Why do these groups need to monitor oxygen saturation regularly?2023-01-03
Blood Glucose Monitoring2023-01-31
It is well known that strict control of blood sugar in diabetic patients can reduce the risk of diabetic complications. However, if the blood sugar control is too strict or the medication is inappropriate, it will increase the risk of hypoglycemia. Every year in the hospital, there are patients who need emergency rescue because of severe hypoglycemia coma.
Q1 What is hypoglycemia?
For normal people, blood sugar ≤ 2.8mmol/L belongs to hypoglycemia.
But for diabetic patients, if the blood sugar is ≤3.9mmol/L, it is called hypoglycemia.
Q2 Does asymptomatic hypoglycemia need to be treated?
Hypoglycemia is one of the common complications of diabetic patients. It often has a rapid onset and is very harmful to the human body. Low blood sugar levels can cause brain dysfunction, and long-term hypoglycemia can even damage some brain structures. Patients with severe hypoglycemia can even induce epileptic seizures, coma and even death.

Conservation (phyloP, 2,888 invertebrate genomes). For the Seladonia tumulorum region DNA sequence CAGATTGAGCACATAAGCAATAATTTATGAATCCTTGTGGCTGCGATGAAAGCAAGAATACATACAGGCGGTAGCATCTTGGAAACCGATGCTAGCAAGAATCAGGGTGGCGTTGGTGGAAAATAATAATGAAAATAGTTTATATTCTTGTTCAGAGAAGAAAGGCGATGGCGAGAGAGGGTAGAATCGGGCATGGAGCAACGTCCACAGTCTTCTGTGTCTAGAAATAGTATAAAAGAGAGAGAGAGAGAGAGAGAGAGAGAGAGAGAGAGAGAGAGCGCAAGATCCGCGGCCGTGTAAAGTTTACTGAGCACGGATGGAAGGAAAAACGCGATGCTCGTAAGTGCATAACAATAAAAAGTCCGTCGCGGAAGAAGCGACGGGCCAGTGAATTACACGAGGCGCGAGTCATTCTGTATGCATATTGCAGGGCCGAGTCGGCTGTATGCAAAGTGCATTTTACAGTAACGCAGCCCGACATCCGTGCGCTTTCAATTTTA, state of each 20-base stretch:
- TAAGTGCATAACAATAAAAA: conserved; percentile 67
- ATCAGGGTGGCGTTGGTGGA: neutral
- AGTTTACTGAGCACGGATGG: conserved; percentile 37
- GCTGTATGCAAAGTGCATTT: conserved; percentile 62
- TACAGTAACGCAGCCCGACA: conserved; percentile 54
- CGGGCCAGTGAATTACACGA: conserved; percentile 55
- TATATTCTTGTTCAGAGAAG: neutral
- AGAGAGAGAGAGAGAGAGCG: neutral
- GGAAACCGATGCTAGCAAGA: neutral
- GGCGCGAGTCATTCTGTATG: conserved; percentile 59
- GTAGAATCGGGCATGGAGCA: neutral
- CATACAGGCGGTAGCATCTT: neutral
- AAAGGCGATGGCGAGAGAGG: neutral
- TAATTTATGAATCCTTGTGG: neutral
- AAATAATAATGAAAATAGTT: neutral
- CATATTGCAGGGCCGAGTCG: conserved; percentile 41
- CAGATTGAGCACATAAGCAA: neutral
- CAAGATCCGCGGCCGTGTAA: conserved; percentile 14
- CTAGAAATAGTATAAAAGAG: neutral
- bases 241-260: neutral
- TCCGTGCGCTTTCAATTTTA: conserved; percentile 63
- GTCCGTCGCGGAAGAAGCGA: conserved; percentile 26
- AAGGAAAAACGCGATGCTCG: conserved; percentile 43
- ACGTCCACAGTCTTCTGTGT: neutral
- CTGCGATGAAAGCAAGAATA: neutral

It has been reported in the literature that about 25% of diabetic hypoglycemia is asymptomatic hypoglycemia. Asymptomatic hypoglycemia, especially asymptomatic hypoglycemia at night, is often difficult to detect and cannot be detected in time, causing serious consequences and even death due to untimely treatment.
Therefore, asymptomatic hypoglycemia is more dangerous than symptomatic hypoglycemia. Once a patient is found to have hypoglycemia, even if there are no symptoms related to hypoglycemia, we need to deal with it in time.
Generally speaking, diabetic patients with older age, longer symptoms, and poor islet function are all susceptible groups prone to hypoglycemia. For high-risk groups, timely monitoring and prevention of blood sugar are very important, so don’t take it lightly!